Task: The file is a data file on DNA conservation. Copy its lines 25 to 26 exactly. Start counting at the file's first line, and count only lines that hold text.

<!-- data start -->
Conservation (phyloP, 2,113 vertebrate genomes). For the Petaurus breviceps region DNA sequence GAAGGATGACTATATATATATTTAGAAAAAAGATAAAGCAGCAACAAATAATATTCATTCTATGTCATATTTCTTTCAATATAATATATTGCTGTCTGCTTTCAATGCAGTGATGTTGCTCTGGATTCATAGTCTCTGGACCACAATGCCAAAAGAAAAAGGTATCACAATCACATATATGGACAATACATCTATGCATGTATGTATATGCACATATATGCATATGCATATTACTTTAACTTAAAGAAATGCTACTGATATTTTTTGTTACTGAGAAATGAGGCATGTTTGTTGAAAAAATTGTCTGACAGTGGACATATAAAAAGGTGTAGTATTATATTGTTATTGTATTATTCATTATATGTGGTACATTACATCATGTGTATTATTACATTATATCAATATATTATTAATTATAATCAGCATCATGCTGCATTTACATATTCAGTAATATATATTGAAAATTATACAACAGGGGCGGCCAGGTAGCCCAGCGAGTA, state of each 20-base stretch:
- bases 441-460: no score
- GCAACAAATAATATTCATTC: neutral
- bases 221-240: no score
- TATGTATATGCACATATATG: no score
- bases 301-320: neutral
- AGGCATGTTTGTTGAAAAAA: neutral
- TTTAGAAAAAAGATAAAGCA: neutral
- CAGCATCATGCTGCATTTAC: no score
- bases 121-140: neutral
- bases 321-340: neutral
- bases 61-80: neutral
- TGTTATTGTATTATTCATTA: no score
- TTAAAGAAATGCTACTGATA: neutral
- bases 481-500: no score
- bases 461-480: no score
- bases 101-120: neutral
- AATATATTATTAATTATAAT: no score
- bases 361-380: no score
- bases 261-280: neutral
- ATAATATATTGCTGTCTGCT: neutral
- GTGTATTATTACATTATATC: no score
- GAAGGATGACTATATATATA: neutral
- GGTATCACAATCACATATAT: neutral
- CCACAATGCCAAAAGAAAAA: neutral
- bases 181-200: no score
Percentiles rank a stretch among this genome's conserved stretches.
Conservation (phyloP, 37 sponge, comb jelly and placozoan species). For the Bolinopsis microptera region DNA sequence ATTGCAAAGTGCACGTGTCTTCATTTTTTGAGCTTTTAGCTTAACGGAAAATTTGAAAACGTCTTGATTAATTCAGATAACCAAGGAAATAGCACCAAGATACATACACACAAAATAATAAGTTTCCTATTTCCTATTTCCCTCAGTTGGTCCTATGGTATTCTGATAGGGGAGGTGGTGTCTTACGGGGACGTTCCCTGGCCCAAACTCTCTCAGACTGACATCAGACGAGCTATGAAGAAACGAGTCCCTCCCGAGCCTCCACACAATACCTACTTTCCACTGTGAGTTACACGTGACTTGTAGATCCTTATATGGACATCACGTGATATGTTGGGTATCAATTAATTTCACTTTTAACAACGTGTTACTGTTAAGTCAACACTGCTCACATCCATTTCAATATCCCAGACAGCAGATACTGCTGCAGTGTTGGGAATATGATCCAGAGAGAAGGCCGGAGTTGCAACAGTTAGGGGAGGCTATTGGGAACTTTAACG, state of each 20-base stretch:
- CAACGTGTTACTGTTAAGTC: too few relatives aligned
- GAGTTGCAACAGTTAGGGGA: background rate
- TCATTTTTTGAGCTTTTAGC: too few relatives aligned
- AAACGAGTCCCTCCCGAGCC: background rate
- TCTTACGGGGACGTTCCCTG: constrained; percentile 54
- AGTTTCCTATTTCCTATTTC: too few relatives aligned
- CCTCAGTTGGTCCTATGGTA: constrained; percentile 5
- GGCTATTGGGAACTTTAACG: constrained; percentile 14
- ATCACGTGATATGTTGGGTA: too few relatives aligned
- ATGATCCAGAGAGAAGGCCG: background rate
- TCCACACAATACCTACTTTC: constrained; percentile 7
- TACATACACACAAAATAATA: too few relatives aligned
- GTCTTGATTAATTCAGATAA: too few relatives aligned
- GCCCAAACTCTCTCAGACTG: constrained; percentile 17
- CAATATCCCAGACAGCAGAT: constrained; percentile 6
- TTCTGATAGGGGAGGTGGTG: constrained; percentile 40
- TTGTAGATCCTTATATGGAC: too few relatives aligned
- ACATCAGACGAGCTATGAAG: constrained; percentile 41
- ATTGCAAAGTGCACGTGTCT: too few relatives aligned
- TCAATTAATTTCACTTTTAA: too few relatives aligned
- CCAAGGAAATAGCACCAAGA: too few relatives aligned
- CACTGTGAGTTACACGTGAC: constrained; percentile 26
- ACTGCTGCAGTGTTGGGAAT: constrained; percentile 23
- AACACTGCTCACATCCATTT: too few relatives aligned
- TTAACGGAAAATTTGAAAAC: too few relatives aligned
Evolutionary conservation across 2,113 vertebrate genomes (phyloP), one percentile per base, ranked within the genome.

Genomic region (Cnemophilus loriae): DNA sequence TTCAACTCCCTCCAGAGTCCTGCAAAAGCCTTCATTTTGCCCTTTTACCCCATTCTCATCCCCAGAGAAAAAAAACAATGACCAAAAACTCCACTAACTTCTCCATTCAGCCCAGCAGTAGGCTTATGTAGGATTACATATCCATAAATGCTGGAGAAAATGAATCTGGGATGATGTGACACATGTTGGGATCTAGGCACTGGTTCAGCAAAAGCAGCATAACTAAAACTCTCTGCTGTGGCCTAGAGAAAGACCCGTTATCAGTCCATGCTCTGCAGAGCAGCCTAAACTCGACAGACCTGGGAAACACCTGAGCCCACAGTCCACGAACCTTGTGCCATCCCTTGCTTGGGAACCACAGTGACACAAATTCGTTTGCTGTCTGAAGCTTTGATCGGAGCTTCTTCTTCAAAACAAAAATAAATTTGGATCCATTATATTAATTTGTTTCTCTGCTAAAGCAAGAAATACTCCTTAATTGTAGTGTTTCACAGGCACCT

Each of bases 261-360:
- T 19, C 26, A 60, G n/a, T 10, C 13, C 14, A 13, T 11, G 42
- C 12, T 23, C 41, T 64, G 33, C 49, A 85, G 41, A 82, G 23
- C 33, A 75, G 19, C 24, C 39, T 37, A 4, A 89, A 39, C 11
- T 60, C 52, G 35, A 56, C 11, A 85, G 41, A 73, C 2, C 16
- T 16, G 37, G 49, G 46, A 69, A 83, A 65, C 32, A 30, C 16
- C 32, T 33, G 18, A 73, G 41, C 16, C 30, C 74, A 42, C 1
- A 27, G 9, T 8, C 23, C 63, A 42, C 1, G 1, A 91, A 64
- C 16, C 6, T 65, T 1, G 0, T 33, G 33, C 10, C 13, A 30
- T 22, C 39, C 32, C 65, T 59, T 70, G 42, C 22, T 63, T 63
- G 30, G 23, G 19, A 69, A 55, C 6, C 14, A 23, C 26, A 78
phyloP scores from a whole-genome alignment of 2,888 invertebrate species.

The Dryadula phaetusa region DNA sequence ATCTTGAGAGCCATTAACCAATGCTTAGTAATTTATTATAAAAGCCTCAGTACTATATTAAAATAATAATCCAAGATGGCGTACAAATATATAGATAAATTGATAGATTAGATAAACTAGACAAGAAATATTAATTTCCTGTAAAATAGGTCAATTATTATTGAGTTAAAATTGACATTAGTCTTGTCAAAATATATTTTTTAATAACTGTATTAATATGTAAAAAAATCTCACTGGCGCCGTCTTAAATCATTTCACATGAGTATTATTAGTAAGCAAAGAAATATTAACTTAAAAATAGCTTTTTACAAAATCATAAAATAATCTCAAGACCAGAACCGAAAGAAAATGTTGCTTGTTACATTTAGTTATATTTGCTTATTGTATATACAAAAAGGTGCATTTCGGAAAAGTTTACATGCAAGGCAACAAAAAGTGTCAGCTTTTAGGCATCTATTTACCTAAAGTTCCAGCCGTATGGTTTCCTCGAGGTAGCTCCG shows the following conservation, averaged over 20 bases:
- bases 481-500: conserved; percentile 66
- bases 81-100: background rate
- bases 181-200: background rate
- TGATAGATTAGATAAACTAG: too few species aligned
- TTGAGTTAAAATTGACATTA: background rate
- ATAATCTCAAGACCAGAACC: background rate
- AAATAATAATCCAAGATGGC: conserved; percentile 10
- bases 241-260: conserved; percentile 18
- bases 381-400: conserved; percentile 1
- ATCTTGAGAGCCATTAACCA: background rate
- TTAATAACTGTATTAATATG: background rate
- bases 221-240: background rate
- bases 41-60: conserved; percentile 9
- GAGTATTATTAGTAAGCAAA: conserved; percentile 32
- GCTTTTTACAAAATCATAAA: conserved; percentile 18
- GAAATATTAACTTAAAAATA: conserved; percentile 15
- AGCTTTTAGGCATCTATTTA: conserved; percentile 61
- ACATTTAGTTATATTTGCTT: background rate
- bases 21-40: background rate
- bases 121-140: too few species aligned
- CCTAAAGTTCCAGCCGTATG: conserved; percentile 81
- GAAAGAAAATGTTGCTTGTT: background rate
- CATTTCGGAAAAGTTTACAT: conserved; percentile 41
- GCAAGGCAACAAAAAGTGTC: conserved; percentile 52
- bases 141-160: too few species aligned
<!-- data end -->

- CCACAATGCCAAAAGAAAAA: neutral
- bases 181-200: no score